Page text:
The signature for Eliza Cross

P.S. After the holidays, we’ll donate our used greeting cards to St. Jude’s Ranch Recycled Cards Program.

 

About Eliza Cross

Eliza Cross is a full-time writer and the author of nine books about food and home design. She has been blogging about simplicity and sustainable living since 2006.

All Done By December One Starts in Two Days

My son showed me that funny video last week, and I had to share it with you because it tickled my funny bone. Plus, it’s a perfect lead-in for a question:

Would you like this holiday season to be filled with more laughter and joy, and less stress and spending? “All Done By December One” kicks off on October 15, and you’ll be amazed at how organized you can get for Christmas in just 10 minutes a day. More than 60 folks have already signed up to tackle some holiday tasks early this year, in order to have some precious time during December to actually enjoy the season. Would you like to join in the fun?

This year, we’ve formed a group on Lift – a simple, surprisingly motivating spot where you can stop by and let the world know that you’ve done your daily 10 minutes. Lift is free, and currently very un-commercial. You can check out the group here:

http://lift.do/groups/all-done-by-december-one

(While you’re there, check out some of the amazing things people are accomplishing in small increments, from writing books to exercising to expressing gratitude and more.)

If you’re “in,” you can join the Lift group or simply leave a comment below. You can subscribe to free e-mail updates or simply check back at Happy Simple Living during the next six weeks for ideas and encouragement to simplify the holidays, get organized early and make some breathing room during the season for the things that really matter. Here’s to more time for family, friends and animals singing Christmas carols this season!

Hugs,

The signature for Eliza Cross

P.S. I’ll be posting about other topics during the coming weeks, too, for those who don’t celebrate Christmas.

About Eliza Cross

Eliza Cross is a full-time writer and the author of nine books about food and home design. She has been blogging about simplicity and sustainable living since 2006.

Do Something Nice Today and Enjoy a Better Tomorrow

Getting the coffee ready

Are you familiar with the FlyLady? Marla Cilley, a.k.a. The FlyLady, has a wonderful system for getting your house organized, and whenever I faithfully follow her program I reap such benefits. By getting in a routine and consistently focusing my attention on one area of our house for just a few minutes every day, our home becomes tidier, less cluttered and more enjoyable.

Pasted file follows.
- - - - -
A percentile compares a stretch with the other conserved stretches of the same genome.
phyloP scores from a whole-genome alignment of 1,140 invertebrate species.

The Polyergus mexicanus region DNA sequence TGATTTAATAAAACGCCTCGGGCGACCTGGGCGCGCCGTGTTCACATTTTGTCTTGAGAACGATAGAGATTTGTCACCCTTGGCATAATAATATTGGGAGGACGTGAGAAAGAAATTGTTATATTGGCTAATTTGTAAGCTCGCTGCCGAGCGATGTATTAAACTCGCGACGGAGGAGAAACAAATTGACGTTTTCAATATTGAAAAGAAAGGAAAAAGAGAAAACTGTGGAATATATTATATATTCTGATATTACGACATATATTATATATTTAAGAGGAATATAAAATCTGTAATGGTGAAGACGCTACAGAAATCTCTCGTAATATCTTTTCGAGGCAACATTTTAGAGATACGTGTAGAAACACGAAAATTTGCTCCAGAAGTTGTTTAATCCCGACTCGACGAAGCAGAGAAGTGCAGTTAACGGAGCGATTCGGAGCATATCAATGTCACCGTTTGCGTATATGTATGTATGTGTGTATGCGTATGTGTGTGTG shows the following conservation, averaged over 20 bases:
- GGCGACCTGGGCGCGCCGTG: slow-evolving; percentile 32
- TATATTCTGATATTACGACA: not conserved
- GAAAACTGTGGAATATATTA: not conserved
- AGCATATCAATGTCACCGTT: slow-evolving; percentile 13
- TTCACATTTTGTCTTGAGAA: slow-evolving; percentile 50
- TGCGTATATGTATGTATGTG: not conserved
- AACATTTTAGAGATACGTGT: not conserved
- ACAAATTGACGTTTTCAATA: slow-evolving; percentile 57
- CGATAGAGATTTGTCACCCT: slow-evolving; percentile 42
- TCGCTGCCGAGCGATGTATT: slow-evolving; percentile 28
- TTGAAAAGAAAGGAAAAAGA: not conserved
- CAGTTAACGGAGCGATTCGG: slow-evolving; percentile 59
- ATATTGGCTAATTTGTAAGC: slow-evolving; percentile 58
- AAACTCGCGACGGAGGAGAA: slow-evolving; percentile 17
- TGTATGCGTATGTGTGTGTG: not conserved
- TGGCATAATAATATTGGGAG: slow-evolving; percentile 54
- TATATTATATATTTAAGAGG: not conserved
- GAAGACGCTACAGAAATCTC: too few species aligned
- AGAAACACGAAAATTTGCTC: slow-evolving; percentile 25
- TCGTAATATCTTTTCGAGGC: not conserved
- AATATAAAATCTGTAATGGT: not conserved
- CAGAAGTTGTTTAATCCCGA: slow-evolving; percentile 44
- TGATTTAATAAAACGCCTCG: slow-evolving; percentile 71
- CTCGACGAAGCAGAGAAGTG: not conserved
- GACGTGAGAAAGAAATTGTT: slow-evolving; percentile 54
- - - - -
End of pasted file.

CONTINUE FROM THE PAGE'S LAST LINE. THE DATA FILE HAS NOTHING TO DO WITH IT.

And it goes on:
Perhaps one of the things I love best about the FlyLady’s approach is her gentle, feel-good encouragement. For instance, one of her very first baby steps is to get in the habit of cleaning and shining your sink before you go to bed at night. In her sweet way, she tells you that in the morning when you see that sparkling sink she wants you to feel a hug from her. It’s funny, but when I do take time to clean and polish my sink at night, it always makes me feel happy the next morning.

So recently, I’ve expanded that idea of a morning blessing. I always make the coffee before I go to bed at night (and may I just say right now:  God bless the person who invented the automatic coffee maker). Now I also set out my coffee cup, my homemade healthy sweetener and a spoon on a pretty French floral dish. It’s like a little gift that I give to myself to make the morning ritual nicer, and it always makes me feel happy.

I’ve been exploring other ways to spread some love the day before for a better tomorrow.  For example, sometimes I lay out my clothes, undies, jewelry and shoes for the next day which always helps me feel a step ahead somehow. Recently I had a meeting downtown, and the night before I printed out the directions in a nice large font and taped the paper to the door so that I wouldn’t have to scramble and figure out where I was going at the last minute. I arrived at the meeting twenty minutes early, relaxed, and even found a great parking place!

How about you? Can you do something today to bless yourself tomorrow? I welcome your thoughts and comments, and hope you have a happy Friday, an even better Saturday and a really wonderful weekend.

Hugs,

The signature for Eliza Cross

About Eliza Cross

Eliza Cross is a full-time writer and the author of nine books about food and home design. She has been blogging about simplicity and sustainable living since 2006.

Save on Laundry Detergent With This Simple Tip

Measure laundry soap carefully at Happy Simple Living

Have you ever wondered why laundry detergent manufacturers provide us with such confusing measuring cups? You don’t think it’s so we’ll inadvertently use more than we need to — and thus buy more, do you? Nahh, surely they wouldn’t want us to waste their product just to make more profits.

(“They might or they might not be trying to trick us into using more detergent, but don’t call me Shirley!”)

One of these days I’m going to make my own laundry detergent, perhaps using this recipe from our friends at DIY Naturals. For now, though, I use the most eco-friendly phosphate-free detergent I can find in recyclable packaging, at the best price. “70 Loads,” the box proclaims.